By Monica Von Dobeneck
Religion News Service
Saturday, January 27, 2007
NICKEL MINES, Pa. -- An Amish one-room schoolhouse is rising here in a field at the end of a private drive behind a row of houses.
Half-a-dozen men were working on the construction on a recent afternoon, within walking distance of the site of the school where a gunman shot 10 Amish girls Oct. 2, killing five of them.
An Amish man who did not give his name said the construction crew expected to open the school in March but would not comment further. The Amish community knocked down the original schoolhouse Oct. 12.
"We just want to be left alone," he said.
Nickel Mines became the center of worldwide media attention after Charles C. Roberts IV, 32, lined up 10 girls and shot them after releasing the boys in the school. He then killed himself.
The boys and four of the surviving girls are attending classes in a garage. The fifth girl is unable to attend because of her injuries.
Mike Hart, treasurer of the Nickel Mines Accountability Committee, said Amish families whose children attended the old school will bring them to the construction site while the building is going up to ease the transition to the new school.
"From what I've heard, it's a bittersweet thing," Hart said. "This is the final part of the process of moving on."
At the nearby Bart Township Volunteer Fire Co., 60 percent of the firefighters are Amish, but they don't talk about the shootings much, Chief H. Curtis "Hen" Woerth said.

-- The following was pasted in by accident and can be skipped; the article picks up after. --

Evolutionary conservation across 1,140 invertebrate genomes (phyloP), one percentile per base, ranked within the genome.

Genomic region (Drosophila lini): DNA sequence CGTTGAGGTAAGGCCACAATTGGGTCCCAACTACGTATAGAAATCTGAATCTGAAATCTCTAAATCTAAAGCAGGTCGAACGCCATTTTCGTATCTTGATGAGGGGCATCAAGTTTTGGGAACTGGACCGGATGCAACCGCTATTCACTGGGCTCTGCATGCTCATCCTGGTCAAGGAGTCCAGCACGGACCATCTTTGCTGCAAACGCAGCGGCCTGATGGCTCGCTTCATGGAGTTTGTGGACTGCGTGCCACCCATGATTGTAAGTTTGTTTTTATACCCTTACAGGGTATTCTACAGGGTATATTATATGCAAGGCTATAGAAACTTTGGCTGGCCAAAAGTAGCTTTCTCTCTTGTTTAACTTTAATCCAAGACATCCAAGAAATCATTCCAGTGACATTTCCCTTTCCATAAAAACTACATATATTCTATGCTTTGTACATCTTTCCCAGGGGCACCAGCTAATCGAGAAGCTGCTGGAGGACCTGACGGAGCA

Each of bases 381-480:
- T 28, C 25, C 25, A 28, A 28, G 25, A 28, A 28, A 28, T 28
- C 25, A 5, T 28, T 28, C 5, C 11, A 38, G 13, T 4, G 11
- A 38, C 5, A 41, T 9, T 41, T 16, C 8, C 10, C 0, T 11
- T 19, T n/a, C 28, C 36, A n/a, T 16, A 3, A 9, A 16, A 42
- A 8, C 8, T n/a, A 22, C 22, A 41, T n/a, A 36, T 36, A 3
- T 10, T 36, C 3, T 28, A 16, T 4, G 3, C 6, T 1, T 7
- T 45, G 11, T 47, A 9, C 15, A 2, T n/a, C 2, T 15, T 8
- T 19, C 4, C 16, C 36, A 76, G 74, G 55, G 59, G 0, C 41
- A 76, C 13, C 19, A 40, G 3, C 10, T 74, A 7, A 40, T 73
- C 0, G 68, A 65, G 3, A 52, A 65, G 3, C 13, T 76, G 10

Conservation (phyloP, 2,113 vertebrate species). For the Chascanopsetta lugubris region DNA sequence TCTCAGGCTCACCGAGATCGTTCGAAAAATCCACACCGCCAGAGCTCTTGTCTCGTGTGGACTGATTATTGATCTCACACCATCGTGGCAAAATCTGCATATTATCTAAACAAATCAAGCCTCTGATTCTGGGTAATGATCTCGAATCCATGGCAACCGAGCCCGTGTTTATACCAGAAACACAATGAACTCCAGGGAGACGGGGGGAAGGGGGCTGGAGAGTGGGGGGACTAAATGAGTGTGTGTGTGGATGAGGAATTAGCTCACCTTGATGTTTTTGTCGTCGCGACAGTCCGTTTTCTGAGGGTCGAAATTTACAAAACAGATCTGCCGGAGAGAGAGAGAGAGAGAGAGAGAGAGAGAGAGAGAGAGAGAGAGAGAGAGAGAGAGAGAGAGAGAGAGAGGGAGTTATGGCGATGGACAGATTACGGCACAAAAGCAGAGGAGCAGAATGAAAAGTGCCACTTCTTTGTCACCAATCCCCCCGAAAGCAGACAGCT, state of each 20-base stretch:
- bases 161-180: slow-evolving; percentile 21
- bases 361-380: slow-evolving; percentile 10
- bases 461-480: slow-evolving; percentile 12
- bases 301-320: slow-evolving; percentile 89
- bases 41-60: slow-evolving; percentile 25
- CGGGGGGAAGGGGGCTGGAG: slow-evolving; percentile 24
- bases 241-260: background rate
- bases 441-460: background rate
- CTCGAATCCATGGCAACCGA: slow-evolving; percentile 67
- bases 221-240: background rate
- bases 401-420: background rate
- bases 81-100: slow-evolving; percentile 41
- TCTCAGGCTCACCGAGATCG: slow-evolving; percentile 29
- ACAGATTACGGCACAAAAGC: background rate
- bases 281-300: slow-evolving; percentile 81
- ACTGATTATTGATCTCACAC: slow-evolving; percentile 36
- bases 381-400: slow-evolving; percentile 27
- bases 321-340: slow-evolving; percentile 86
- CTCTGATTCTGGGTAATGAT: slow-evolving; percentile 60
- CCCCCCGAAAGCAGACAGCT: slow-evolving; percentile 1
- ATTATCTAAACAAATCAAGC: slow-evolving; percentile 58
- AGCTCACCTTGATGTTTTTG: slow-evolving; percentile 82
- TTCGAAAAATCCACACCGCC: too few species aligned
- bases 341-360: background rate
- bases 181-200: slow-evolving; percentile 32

"It's been a tough couple of months. We're just trying to move on," he said. "I would say this is a new start, a way to leave the past behind. . . . Their strong faith has gotten them through it."
A "comfort quilt" hangs in front of the firehouse. It was made by schoolchildren in Ohio who sent it to children affected by the Sept. 11 terrorist attacks in New York. From there, it went to comfort children affected by Hurricane Katrina. Now it is in Nickel Mines.
Woerth said it will be passed on if there is another national tragedy affecting children, so for that reason, he hopes it never leaves.
Hart said contributions are trickling into the Accountability Committee from people around the world who were touched by the shootings and the Amish reaction to them, which included forgiving the gunman and welcoming his widow.
The $3.6 million raised is being used for medical bills, counseling and transportation for the affected families. Some of the money will go toward the schoolhouse.
"The Amish school board has not presented us with the bills yet, but we don't want that to be a burden to anyone," Hart said.
Hart said he hopes the world doesn't forget the Amish message of forgiveness.
Monica Von Dobeneck writes for the Harrisburg Patriot-News.